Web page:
As men recoup jobs, women remain out of work

With the recession in the rearview mirror, Nona Snyder thought she could finally rest easy at her job, serving as director of development and marketing for the Boys & Girls Club. So when she was laid off in June, two years into the so-called recovery, she was shocked.

“I didn’t see it coming at all,” said Ms. Snyder, who has 15 years of experience in fundraising, in addition to previous careers at ABC News and on Capitol Hill. “But they told me they were restructuring and looking down the road for the next five years.”

Since then, Ms. Snyder has sent out 200 résumés and has been on more than 20 interviews in the tristate area and around the country—only to come up dry. Adding insult to injury, many of the positions she has been seeking are going to men.

“There is no question that more women are suffering,” Ms. Snyder said. “There’s definitely a trend toward hiring men.”

The numbers bear out her observation. Though men across the U.S. fared worse during the recession—from December 2007 to June 2009, they suffered more than 70% of the job losses—the recovery has been much tougher on women. From the end of the recession through this past September, women lost 264,000 positions, while men recouped 1.1 million. Last month, women were hired for just 4,000 of the 103,000 jobs created.

“While men are starting to regain jobs, women are continuing to lose jobs, and their unemployment rate is higher now than when the recession ended,” said Joan Entmacher, vice president for family economic security at the National Women’s Law Center in Washington, D.C. “There was a ‘man-cession,’ but now there’s a ‘he-covery.’ ”

Economists say part of the reason for the disparity between men and women right now has to do with the heavy job losses in the public sector, where women make up more than half the workforce. The source of the trouble: state budget cuts.

“State budgets lag behind in a recession; it’s a year or two after the slump that states make cuts,” said Ariane Hegewisch, a study director at the Institute for Women’s Policy Research. “Those cuts hit women more than men.”

Indeed, a large portion of the recent layoffs has been in public education, a field populated mostly by women. Earlier this month, for example, New York City cut 672 school employees, the largest single-agency layoff since Mayor Michael Bloomberg took office in 2002. Nationwide, women have lost more than 70% of the 572,000 public-sector positions cut between June 2009 and September 2011.

No relief from private sector

But the situation is also grim for women in the private sector. While that sector added 1.4 million jobs nationally over the course of the recovery through September, women snagged just one in 10 of those positions.

These figures represent fundamental conditions in the labor market that favor men, economists say—the same conditions that have led to unequal pay and the glass ceiling. Recessions tend to amplify pre-existing labor conditions, which include a stubborn wage gap and the difficulty women face in taking on high-level jobs while raising a family.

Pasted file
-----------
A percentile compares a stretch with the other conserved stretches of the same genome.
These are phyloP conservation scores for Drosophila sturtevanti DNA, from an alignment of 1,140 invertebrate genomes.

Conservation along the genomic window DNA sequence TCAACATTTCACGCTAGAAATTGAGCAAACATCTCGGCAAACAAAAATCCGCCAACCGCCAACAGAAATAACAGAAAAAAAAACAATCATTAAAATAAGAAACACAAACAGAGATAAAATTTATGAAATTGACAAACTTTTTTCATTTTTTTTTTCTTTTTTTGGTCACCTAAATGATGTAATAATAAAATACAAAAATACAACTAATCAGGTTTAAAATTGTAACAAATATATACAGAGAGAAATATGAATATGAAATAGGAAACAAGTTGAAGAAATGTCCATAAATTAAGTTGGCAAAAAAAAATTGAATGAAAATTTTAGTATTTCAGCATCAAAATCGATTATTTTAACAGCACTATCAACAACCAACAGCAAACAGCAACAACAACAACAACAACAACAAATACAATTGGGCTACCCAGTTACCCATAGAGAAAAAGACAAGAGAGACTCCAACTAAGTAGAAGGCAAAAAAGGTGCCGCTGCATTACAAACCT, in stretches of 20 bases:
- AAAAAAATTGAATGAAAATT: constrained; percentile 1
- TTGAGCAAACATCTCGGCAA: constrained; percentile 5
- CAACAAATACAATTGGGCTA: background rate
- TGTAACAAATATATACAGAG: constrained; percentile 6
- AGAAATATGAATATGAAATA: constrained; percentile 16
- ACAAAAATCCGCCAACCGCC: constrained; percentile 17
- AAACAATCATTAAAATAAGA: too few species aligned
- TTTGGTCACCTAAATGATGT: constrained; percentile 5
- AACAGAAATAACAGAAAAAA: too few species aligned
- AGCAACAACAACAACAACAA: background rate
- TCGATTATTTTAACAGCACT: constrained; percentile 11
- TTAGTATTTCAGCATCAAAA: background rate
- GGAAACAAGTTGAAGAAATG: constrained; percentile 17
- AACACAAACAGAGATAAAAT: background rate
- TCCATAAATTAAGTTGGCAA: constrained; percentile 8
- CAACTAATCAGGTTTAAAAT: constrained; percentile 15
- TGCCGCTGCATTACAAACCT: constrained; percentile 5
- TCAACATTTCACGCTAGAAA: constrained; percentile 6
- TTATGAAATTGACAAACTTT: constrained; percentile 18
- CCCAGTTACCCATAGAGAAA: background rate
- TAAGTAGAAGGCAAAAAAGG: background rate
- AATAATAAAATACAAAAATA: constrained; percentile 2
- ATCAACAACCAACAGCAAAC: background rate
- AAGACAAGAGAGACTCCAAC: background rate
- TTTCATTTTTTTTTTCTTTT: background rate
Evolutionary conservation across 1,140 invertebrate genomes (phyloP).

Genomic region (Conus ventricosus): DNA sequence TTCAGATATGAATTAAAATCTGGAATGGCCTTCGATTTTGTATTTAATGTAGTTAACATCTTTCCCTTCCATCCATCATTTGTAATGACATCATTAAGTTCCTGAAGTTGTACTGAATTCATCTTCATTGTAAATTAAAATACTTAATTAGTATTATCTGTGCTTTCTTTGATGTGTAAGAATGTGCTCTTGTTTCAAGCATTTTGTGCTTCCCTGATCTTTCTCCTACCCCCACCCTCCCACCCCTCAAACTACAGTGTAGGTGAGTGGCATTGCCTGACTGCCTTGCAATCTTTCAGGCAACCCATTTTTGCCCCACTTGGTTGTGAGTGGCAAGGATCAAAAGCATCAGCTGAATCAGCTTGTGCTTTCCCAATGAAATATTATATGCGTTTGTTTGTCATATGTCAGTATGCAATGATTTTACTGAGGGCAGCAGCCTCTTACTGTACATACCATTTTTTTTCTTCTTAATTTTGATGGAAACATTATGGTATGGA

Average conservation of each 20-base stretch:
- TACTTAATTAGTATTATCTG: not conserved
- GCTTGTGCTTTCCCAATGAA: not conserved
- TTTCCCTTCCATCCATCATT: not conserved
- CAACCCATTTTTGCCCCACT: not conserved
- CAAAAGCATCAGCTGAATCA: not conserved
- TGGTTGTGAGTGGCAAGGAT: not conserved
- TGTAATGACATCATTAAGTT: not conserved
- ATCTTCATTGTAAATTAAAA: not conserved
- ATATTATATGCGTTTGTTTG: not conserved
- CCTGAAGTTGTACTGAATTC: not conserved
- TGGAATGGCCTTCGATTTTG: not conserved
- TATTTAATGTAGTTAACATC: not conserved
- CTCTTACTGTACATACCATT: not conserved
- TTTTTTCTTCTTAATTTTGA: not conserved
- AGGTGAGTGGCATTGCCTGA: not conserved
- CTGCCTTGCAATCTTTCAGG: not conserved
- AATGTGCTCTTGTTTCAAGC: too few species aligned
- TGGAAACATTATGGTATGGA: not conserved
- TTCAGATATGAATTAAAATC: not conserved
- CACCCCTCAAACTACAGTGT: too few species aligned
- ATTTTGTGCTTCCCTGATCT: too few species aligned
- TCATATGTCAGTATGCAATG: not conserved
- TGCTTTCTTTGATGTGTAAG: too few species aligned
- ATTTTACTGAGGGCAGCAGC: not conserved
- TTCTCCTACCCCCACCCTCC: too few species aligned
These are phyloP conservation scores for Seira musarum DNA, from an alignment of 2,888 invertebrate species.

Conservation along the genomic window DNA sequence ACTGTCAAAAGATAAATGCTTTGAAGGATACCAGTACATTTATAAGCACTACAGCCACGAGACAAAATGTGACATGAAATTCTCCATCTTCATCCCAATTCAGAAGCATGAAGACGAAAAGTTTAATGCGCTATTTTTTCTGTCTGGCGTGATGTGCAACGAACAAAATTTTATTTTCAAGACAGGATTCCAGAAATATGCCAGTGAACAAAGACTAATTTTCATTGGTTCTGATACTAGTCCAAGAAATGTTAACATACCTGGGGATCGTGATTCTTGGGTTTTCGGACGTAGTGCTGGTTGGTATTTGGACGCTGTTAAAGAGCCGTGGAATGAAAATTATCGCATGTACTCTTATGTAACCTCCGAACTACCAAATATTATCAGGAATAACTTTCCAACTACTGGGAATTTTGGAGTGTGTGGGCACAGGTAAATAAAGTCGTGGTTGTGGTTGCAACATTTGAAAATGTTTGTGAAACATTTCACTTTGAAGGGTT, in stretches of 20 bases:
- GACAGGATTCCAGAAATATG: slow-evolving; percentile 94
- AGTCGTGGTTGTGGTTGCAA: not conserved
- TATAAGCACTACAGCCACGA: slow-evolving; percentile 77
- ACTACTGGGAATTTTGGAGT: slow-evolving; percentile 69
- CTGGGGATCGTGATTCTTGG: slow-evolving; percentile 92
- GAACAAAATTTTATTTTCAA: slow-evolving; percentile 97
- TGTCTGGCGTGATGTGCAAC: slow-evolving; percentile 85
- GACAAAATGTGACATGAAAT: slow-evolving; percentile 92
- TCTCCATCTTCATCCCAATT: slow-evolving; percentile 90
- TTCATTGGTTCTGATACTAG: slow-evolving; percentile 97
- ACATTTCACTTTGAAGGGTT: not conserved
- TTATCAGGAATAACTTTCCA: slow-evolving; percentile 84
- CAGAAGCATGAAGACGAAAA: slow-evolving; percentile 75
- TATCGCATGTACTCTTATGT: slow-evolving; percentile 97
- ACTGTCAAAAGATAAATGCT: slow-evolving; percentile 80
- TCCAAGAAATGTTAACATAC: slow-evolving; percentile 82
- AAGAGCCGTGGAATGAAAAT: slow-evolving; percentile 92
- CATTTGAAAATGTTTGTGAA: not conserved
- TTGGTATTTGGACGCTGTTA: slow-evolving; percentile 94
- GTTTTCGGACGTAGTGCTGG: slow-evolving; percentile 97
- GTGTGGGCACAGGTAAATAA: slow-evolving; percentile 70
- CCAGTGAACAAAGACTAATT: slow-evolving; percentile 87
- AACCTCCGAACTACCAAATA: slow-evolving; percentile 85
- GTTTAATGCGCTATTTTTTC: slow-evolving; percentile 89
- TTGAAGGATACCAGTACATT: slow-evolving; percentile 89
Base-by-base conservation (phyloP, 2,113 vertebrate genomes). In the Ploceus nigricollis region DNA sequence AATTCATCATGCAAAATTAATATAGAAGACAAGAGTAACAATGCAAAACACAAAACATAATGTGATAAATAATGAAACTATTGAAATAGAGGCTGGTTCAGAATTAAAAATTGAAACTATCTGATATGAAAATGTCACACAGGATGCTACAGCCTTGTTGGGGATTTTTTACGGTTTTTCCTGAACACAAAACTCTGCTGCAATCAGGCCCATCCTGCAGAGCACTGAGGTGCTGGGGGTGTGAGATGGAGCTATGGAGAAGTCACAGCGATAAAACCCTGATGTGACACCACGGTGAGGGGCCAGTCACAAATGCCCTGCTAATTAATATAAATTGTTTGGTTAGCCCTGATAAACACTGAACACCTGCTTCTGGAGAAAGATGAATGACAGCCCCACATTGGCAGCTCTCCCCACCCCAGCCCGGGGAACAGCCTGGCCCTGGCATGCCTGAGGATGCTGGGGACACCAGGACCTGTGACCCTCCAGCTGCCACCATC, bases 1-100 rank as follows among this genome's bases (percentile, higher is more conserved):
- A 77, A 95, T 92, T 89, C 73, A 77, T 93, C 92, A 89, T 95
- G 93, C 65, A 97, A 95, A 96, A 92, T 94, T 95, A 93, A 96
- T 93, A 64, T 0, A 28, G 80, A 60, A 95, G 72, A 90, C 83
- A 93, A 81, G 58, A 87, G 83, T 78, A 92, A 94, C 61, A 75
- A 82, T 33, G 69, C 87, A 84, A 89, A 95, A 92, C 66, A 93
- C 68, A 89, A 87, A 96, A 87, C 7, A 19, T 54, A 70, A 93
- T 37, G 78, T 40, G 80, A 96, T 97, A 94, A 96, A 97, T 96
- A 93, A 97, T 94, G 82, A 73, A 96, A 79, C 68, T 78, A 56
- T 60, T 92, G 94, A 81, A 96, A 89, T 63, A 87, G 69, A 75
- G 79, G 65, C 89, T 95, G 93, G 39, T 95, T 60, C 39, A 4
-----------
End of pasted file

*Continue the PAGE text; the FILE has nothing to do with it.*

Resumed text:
Though women gained ground in the workplace during the 1970s and 1980s, that progress sputtered to a standstill during the mid-’90s. In fact, only 12 women currently head Fortune 500 companies, down from 15 in 2010.

Valerie Peters, who lost her job as senior director of communications and public affairs at Yeshiva University at the end of 2010, said she has noticed that among her friends who’ve been laid off, the men are finding new posts much faster than the women.

“Most of my male friends were not out of work for more than two or three months,” said Ms. Peters, who worked at Yeshiva for nearly four years and has two decades of experience in communications and marketing. “I’m not sure how to explain it.”

Since leaving Yeshiva, Ms. Peters has sent out 85 queries and has had about two dozen interviews in New York and overseas. In the case of one university job for which she was a top contender, Ms. Peters said, she lost out to a man who was much more junior. In many cases, the positions for which she was in the running simply dissolved during the process as fearful employers changed their minds about hiring.

Ms. Snyder, the fundraiser, has experienced the same thing.

“People want to meet you, but they don’t want to fill the position until they see what’s going on in Greece or until the elections,” Ms. Snyder said. “They are very worried we’re heading into another recession.”

The situation is leaving women with few places to turn. Lisa John, who worked as a clerk for a private insurance firm, was laid off in January. Now she is applying to anything she feels is “stable,” sending applications to local hospitals and going after government jobs, such as positions in transportation or at the postal service. Experts warn, though, that government jobs may be the least reliable now.

Children at risk

Economists say that the increased unemployment among women has broader implications for the economy and the nation’s poverty rates. A full 55% of all poor children live in households headed by single mothers, a group that is at greater risk in tough times.

“When a woman who is a single parent loses her job, she has so much less to fall back on, and she is more likely to fall into poverty than a married-couple family,” the law center’s Ms. Entmacher said. “A large number of single parents are women, and when we see high unemployment numbers for single parents, it’s a very serious problem for the whole society.”

About Eliza Ronalds-Hannon